The following In-house Advisor practice note provides comprehensive and up to date legal information covering:
This Practice Note provides practical guidance and tips for in-house lawyers on developing and improving the business credibility of the legal team within the business. It can be read in conjunction with Practice Notes: Building relationships with ‘business colleagues /clients’ and Developing your commercial awareness / business acumen.
The acid test of business credibility is business people wanting your input because they value it. In other words, they feel that something is missing if you have not given your view. There are a number of ways you can develop business credibility, including:
demonstrating support of business goals
positioning your contribution in a way which makes sense to those receiving it, even if they are not immediately convinced
ensuring that you will not have to backtrack from an overly conservative stance or an overly accommodating or relaxed stance
making no secret that you will need to enlist help from others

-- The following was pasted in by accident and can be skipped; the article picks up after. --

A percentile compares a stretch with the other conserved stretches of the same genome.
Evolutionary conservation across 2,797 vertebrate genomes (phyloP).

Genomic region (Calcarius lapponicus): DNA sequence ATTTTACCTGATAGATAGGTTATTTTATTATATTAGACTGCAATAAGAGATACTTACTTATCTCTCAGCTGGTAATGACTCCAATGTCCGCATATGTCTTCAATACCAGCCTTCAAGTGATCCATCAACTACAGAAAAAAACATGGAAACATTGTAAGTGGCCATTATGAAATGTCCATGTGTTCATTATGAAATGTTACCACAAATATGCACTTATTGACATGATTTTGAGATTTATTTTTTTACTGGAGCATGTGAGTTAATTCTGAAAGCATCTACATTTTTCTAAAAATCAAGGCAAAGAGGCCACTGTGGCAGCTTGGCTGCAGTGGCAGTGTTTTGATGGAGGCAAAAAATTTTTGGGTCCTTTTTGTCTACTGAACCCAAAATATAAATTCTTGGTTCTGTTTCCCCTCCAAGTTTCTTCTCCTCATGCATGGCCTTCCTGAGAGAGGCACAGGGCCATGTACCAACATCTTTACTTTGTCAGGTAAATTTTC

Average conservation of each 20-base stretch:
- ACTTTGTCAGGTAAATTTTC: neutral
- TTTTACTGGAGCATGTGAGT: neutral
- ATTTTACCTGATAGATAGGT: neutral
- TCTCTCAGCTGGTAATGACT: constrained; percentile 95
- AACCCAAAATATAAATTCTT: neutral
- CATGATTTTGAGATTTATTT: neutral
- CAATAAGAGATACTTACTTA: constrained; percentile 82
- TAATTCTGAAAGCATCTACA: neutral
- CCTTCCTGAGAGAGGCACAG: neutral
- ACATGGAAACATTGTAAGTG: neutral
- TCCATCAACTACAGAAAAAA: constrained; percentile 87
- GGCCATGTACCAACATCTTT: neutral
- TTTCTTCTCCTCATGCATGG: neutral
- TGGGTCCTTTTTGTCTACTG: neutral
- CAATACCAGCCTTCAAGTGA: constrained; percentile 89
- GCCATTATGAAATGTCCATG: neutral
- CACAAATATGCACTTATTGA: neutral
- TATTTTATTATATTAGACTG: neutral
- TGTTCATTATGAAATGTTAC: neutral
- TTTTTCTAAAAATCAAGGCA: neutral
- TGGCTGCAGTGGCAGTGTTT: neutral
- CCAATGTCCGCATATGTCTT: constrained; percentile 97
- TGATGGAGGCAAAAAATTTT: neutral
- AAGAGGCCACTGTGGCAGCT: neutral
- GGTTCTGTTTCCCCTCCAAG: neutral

maintaining professional integrity
delivering within agreed deadlines, focusing on the goal not just the task in hand
It is also worth mentioning that development of business credibility is greatly aided by working on the competency ‘Impact and Influence’—for further information, see Practice Note: Developing talent using competency models.
There are a number of ways you can demonstrate support of business goals, eg:
by encouraging exploration of how those goals might be reached more effectively
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Competency—general ruleThe most common way for evidence to be adduced is through the testimony of a witness. A witness is said to be competent if they can, as a matter of law, be called by a party to give evidence. All people are deemed competent to give evidence, whatever their age, at every stage
Coronavirus (COVID-19): The guidance detailing normal practice set out in this Practice Note may be affected by measures concerning process and procedure in the civil courts that have been introduced as a result of the coronavirus (COVID-19) pandemic. For guidance, see Practice Note: Coronavirus
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This Practice Note provides guidance on the interpretation and application of the relevant provisions of the CPR. Depending on the court in which your matter is proceeding, you may also need to be mindful of additional provisions—see further below.Note: this Practice Note does not deal with the
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